Dir/scr: Stuart Beattie. Australia. 2010. 103 mins


This is a major surprise — a defiantly Australian teen action movie with all the commercial punch and power of a Hollywood blockbuster. Top Aussie-born screenwriter Stuart Beattie (Pirates Of The Caribbean, Collateral, 3:10 To Yuma) not only supplies the careering script, he also debuts here as director, flexing some impressive muscles.

Adapted from the hugely successful 1993 ‘young adult’ novel by John Marsden that began a seven-book series sold throughout the world, Tomorrow is a movie franchise waiting to happen. If the Australian box office is strong when it opens Sept 2 — and the buzz is big — expect wide international distribution, especially in the States and Europe, plus talk of a sequel.

This is breathless action and great stunt work not seen in Australian movies since Mad Max

Beattie’s young cast of eight principals are impressive in roles that require significant development before and after the critical plot device of the series — the overwhelming sea-and-air invasion of the entire country by a carefully non-specific Asian army while the friends are spending the Australia Day long-weekend holiday in the bush. “Pass the Vegemite”, says one before massed warplanes fill the moonlit sky above. Returning to their township, they discover death and mayhem. Their families have been herded viciously into an improvised internment camp. “We have to start acting like soldiers,” demands Ellie (Cailin Stasey), the emerging leader of these teen guerrillas; and, sure enough, they start killing an unending supply of the shadowy enemy.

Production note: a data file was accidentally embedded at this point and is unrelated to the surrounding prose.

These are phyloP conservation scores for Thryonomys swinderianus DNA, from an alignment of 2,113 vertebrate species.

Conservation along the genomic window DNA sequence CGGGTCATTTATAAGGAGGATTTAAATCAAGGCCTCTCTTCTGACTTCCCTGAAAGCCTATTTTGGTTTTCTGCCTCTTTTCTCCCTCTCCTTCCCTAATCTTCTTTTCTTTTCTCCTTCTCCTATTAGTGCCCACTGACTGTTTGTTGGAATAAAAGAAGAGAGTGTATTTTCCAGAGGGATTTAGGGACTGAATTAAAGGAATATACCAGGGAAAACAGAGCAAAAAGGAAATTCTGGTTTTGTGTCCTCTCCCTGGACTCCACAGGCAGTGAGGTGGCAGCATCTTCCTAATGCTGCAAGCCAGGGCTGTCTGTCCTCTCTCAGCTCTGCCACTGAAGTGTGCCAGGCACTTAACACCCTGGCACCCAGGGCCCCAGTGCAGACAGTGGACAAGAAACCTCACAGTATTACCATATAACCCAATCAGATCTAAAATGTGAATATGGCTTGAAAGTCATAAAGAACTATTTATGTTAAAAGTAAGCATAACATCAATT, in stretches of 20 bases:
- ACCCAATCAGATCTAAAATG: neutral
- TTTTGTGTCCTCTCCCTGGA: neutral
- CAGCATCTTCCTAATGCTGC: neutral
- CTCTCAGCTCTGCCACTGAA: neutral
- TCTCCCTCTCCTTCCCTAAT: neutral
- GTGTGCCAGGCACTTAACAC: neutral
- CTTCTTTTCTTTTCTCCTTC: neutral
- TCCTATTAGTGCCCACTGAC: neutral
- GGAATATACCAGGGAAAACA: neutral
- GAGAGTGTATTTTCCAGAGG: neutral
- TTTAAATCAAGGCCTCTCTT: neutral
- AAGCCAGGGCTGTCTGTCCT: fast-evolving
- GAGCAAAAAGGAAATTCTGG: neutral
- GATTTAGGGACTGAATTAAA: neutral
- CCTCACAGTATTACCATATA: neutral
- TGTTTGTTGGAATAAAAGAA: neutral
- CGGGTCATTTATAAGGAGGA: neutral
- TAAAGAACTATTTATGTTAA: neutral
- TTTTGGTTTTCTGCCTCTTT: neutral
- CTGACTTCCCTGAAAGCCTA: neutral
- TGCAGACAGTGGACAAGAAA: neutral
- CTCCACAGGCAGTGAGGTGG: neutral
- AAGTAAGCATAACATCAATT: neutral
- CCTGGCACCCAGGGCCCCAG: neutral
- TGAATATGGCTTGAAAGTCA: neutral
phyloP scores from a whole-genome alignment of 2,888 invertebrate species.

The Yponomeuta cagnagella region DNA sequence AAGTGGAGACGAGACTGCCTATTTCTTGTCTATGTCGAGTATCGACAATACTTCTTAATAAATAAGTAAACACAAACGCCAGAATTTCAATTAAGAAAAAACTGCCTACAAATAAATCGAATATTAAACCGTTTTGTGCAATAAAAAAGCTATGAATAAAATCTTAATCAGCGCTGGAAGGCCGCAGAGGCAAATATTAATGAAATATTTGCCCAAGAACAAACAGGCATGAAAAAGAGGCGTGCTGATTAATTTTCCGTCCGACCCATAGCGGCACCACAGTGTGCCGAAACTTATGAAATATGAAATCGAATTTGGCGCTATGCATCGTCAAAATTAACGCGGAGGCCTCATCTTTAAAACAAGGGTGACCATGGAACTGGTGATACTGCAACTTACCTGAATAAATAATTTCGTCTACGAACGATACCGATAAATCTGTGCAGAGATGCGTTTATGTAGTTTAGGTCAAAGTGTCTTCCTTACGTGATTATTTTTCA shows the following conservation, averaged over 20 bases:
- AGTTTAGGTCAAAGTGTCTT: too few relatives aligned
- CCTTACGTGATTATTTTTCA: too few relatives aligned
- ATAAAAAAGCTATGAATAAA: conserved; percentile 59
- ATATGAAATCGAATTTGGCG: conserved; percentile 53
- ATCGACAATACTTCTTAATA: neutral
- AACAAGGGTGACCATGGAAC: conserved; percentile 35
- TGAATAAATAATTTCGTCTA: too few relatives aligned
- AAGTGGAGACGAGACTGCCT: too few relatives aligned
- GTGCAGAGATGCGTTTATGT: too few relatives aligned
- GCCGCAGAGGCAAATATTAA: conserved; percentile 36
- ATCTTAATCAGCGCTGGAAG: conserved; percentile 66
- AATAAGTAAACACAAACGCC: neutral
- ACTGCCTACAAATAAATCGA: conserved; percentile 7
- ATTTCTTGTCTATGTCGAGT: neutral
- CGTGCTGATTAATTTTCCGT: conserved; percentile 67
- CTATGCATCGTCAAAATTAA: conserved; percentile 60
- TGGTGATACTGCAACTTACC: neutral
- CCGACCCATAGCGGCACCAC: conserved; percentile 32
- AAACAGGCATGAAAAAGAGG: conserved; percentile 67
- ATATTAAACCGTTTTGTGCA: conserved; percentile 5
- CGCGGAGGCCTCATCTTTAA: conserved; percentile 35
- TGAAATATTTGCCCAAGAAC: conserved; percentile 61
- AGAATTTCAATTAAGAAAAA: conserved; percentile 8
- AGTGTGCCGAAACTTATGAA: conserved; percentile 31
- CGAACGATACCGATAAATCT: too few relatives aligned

Aimed squarely at a teen-to-early-20s multiplex audience, the adventure will entertain family groups who must accept a modicum of graphic violence and the occasional reminder that some of these 16/17-year-olds are sexually active. Beattie gets maximum fire power from an around-$A30m budget — big by local standards. Warplanes destroy buildings; a bridge collapses spectacularly; multiple cars, racers, industrial trucks and petrol tankers speed, fly through the air, crash and massively explode at every opportunity. This is breathless action and great stunt work not seen in Australian movies since Mad Max and the ’70s genre flicks celebrated in the 2008 documentary Not Quite Hollywood.

Where the multitude of well-equipped Asian storm troopers come from is unexplained beyond a radio broadcast that quotes a ‘Colonel’ saying their aim is to level the wealth of ‘The Region’ — the crux of Australians’ fear of ‘The Yellow Peril’ ever since Chinese joined the 1850s Gold Rush. Perhaps to balance this, and to ease the way into Asian markets, one of the key gang members is Lee (Christopher Pang), son of the town’s Thai restauranteurs, and he does get Ellie in the end.

Camerawork (Ben Nott) and editing (Marcus D’Arcy) are first rate; the soundtrack rumbles with massive explosions and stirring genre music (Johnny Klimek and Reinhold Heil); there are some excellent modelling and special effects. Beattie the established writer supplies many thrills. Beattie the tyro director will definitely be back — so, perhaps, will another Tomorrow.

Production companies: Ambience Entertainment, Omnilab Media, Paramount Pictures

Aust/NZ sales: Paramount

International sales: TBA

Producers:Michael Broughen, Andrew Mason

Executive producers: Christopher Mapp, Matthew Street, David Whealy

Based on the novel Tomorrow, When the War Began by John Marsden

Cinematography:Ben Nott

Editor:Marcus D’Arcy

Production designer: Robert Webb

Music:Johnny Klimek, Reinhold Heil

Website: www.twtwb.com

Main cast: Caitlin Stasey, Rachel Hurd-Wood, Christopher Pang, Andrew Ryan, Deniz Akdeniz, Ashleigh Cummings, Phoebe Tonkin, Lincoln Lewis